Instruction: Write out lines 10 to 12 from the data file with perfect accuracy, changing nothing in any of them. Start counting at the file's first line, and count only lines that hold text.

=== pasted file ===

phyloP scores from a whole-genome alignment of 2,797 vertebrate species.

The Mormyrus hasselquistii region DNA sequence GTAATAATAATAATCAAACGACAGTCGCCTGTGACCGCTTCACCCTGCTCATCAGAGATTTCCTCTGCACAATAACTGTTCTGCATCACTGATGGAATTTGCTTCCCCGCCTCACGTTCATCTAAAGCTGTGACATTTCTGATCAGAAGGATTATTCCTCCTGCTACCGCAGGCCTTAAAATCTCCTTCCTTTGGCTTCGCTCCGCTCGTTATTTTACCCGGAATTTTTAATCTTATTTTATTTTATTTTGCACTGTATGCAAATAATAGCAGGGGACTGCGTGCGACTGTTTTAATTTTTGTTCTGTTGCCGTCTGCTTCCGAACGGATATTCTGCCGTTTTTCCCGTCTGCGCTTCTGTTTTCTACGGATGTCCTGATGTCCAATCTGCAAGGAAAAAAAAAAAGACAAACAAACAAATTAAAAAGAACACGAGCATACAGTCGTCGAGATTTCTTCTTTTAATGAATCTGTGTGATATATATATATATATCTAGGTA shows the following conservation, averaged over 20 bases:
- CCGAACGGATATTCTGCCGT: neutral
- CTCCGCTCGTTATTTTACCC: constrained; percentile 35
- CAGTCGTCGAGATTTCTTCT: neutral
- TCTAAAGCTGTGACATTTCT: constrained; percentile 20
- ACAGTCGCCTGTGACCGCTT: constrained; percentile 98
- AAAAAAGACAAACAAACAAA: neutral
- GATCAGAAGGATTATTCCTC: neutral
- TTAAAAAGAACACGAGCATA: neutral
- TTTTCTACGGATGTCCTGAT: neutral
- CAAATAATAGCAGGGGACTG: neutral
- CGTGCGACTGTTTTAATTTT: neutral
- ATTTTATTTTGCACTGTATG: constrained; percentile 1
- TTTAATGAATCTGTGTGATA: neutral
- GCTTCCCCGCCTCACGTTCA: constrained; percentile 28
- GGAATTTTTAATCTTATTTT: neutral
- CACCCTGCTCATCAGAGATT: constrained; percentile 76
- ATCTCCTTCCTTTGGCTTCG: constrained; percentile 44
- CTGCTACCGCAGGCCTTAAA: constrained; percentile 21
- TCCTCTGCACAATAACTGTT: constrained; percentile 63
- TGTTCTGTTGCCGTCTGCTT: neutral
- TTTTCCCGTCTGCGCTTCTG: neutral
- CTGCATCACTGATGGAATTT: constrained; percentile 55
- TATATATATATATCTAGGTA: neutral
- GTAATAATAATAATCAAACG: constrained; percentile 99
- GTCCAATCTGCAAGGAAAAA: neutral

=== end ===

- TTAAAAAGAACACGAGCATA: neutral
- TTTTCTACGGATGTCCTGAT: neutral
- CAAATAATAGCAGGGGACTG: neutral